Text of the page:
On Christmas Eve at High Land, the camp where the men and women who are working to complete Gibe III (one of the biggest dams in Africa that will generate 6,500 GWh a year when it becomes operational) have their living quarters, there is often the sight of a sleigh being drawn by four donkeys dressed up as reindeers and led by Santa Claus, bringing gifts to the children at the construction site.
We are in the heart of Ethiopia, some 300 kilometres from the capital of Addis Ababa. It is a country with no access to the sea, as emphasized by Marco Pianigiani, a technical engineer: “We have to go to Djibouti to get the fish that we eat on Christmas Eve.”
There is no doubt of the difficulties, and the weather does not lend itself to the holiday season (temperatures can reach a high of 35-40 degrees Celsius). Notwithstanding these adverse conditions, Christmas is a time for celebration for everyone regardless of tradition. “A few days before (Christmas), we start decorating the trees in the canteen and the offices and throughout the camp. We organize ourselves for the evening of December 24.”
A big meal is a must: all the workers take part, celebrating the 40 nationalities that are present at the site with a variety of food that everyone can enjoy. It ranges from fish from the Italians to vegetables from the Indians. “Chilean, Pakistani, Indian, Chinese, Romanian, French, English, Cuban, Moroccan, Egyptian, Vietnamese...” Marco Pianigiani reads off a long list as if he sees a face with each nationality. “Everyone takes part in the meal,” he says. “It’s independent of the country of origin because, for this event, religion isn’t important for any of us but rather the event itself, this opportunity to be together.
The site manager is usually the one who organizes it. He is the one who looks after the food, organizes the menu and gets gifts for the children.” And then there’s the time for Santa Claus, who’s chosen following a rigorous physical selection process by Michele Pulcini, head of security. “We always choose a worker who is big and robust and with a beard. This year there are a number of candidates but we haven’t found a winner yet.” While waiting for Santa Claus, who appears on December 24 riding a sleigh to the High Land camp, families get together to take preparations into full swing.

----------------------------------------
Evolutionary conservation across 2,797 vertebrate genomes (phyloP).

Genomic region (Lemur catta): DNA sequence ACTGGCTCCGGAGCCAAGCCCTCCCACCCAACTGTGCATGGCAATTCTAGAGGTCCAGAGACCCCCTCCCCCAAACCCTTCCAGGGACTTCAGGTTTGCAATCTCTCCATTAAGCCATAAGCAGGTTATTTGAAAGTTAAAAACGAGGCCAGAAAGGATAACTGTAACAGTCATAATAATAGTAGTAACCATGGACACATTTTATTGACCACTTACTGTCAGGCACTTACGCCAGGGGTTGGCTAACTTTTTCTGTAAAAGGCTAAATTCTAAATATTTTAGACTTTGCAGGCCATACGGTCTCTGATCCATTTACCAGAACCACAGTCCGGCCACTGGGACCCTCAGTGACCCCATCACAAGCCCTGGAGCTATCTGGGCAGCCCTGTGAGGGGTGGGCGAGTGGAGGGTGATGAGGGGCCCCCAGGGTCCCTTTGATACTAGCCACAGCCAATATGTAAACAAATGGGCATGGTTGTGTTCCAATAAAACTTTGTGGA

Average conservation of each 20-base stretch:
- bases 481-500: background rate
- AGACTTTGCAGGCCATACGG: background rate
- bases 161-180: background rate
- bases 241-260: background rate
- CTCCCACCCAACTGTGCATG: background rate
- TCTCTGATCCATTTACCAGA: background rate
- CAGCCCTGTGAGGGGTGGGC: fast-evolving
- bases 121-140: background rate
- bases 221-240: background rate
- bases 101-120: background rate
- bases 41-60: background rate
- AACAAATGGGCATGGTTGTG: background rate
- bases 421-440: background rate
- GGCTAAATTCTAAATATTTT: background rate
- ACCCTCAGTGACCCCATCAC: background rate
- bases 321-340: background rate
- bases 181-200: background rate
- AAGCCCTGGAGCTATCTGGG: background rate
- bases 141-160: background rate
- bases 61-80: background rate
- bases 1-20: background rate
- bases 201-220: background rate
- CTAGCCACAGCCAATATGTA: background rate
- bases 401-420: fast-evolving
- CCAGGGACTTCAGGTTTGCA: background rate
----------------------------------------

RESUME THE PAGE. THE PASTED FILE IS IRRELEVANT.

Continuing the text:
“I’ve been working in Ethiopia for seven years and a half,” says Pulcini. “My family has lived here with me up until a few months ago when my third child was born. For my daughters, who went to a school set up by the Salini Impregilo Group at the site, living the Christmas festivities in the camp has been a unique experience, sharing it with children from all over the world with whom they were able to begin a dialogue and a meaningful exchange. The same thing happens with the adults: my wife’s best friend is Ecuadorean.”
Everyone takes part in the celebrations. “We eat at around 8:00 (p.m.) in the evening,” says Pianigiani, who has an Ethiopian wife. “Towards 10:30 (p.m.) we give out the gifts to the children and we end it all by doing a toast in the open air before we all go to bed.”
A youthful atmosphere is created and those who can invite their families to come share the holiday season with them at the site.
“This has led to some fantastic situations,” says Pulcini. “Young and old singing Christmas songs together, bringing joy and warmth even to our colleagues who are celebrating the holidays away from their families.
The attention that the site’s managers and the (Salini Impregilo) Group give to the well-being of the people who work here is something special,” he says. “It helps us to overcome any division, giving us strength and energy. We’re all brothers, here. We work shoulder to shoulder for months and this harmony becomes even stronger and palpable come Christmas. This year will be different for my family: the birth of my third child obliges us to celebrate the holidays in Italy. And my daughters are already complaining because they want at all cost to pass Christmas at Gibe III.”
NEARLY COMPLETE, GIBE III IS ONE OF THE BIGGEST DAMS IN AFRICA THAT, ONCE OPERATIVE, WILL PRODUCE 6,500 GWH A YEAR